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Basti, Steady

November 18, 2010

I posted this on my Facebook status:

(Me) doesn’t get the obsession about babies being “advanced”. Basti, my darling, take your sweet time growing up. you hear? Steady ka lang.

A week doesn’t pass that I don’t hear some sort of comment or question about Basti’s developmental progress, and how other babies his age are faring either “worse” or “better”. It annoys me.

Seriously, what is with the obsession for babies to be ahead of their developmental milestones? Why the rush anyway?

It’s time for that chicken-and-the-egg question. Did formula companies instill the need for early baby advancement in parents or was it the parents who urged  companies to base their marketing for formula on creating the “super baby”? Just asking. What do you guys think?

As for me, as long as Basti is on track, happy and growing up well within the WHO growth charts, I don’t see any reason why I should try and push him beyond that. Admit it; this competition, the quest for the “Super Baby” is all about the parent, and never about the child.

Have you guys seen this ad on TV about the “Your Baby Can Read” video series? Watching it makes you feel everyone else’s baby is reading except yours. I was going to buy it, succumbing to the pressure, and while I was scrambling around for my credit card thinking, “Basti will read at 8 months.. Basti will read at 8 months!”.. I suddenly realized… so what if he does? What’s wrong with getting around to reading at the REAL reading age anyway? I didn’t read till I was three and I’m fine. So are you.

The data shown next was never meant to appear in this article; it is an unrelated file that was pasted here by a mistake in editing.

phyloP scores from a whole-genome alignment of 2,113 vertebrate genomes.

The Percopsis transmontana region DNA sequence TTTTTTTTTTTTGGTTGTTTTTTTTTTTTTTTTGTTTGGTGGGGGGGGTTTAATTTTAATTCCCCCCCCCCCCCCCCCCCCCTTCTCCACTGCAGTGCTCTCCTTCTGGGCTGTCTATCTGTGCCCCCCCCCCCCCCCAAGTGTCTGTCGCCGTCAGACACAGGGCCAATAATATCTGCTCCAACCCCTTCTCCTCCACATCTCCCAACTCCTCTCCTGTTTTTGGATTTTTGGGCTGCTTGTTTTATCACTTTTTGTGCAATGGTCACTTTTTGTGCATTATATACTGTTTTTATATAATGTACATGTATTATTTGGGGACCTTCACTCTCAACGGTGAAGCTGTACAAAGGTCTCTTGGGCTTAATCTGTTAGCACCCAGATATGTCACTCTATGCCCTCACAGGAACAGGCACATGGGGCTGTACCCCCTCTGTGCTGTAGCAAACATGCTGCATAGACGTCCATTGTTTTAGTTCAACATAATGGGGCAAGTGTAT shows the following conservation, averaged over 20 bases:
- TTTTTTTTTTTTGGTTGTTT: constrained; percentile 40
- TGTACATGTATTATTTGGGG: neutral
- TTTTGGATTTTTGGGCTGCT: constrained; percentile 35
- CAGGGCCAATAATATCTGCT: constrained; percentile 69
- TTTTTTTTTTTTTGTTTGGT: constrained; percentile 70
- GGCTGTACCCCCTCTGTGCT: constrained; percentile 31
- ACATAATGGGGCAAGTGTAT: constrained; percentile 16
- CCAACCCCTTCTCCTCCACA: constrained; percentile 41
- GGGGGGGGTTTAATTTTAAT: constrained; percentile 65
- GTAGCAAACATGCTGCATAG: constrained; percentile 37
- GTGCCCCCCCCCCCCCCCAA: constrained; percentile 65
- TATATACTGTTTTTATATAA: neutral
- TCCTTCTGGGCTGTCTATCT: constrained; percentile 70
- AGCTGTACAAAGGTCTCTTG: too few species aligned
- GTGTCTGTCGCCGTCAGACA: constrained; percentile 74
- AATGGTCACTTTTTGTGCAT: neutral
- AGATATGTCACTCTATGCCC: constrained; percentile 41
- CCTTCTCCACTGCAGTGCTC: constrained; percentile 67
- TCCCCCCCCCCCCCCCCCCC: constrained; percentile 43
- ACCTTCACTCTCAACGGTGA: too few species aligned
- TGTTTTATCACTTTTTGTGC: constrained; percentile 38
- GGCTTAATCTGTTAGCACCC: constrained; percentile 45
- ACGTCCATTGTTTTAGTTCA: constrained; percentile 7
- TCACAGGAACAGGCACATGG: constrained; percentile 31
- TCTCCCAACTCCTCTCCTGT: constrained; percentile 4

So many children now are overstressed and overscheduled. They don’t even have time to just play. Even their playtime has to “productive”. If not, they’re usually in front of game consoles or DVDs. In my youth, playing meant going outside in the dirt to gather plants and flowers for my sidewalk “store”. People would pay me stones for something I “cooked” in my palayok from the market. My friend Carina remembers how she was let out of the house with a bike and instructions to come back before dark.

So instead of buying the “Your Baby Can Read” series, I’d much rather buy some nice wooden toys, a kiddie easel, finger paint, butcher paper and a huge tub for playing with mud, shaving cream or sand (or all of that at the same time). Don’t get me wrong; I’m buying books – LOADS of them (I do my bargain children’s book shopping at Books For Less. Seriously, some of them look almost brand new) but I am not going to force Basti to read, not till he’s good and ready.

And all of those programs that promise to get my child’s IQ higher, enhance his math skills, or make him read at lightning speed, you’re not getting a cent from me!

8 Comments leave one →
  1. November 18, 2010 5:49 pm

    I agree with you, as in super. It actually breaks my heart a little when I see my children growing up so fast. I don’t even enjoy them being babies.

    • Eliza permalink
      November 19, 2010 6:19 pm

      Right? That’s why I don’t get why they should be urged to grow up so fast.

  2. November 19, 2010 6:28 am

    I am so hearing you right now!!!:) Can I repost this in my blog?? I wouldn’t have said this any better. What’s the obsession with intelligence anyway? I’ve heard a comment once about schooling here in Holland were I live. It was a pinoy saying, “d2 sa Holland puro laro lang sa kindergarten, sa Philippines aral na agad.”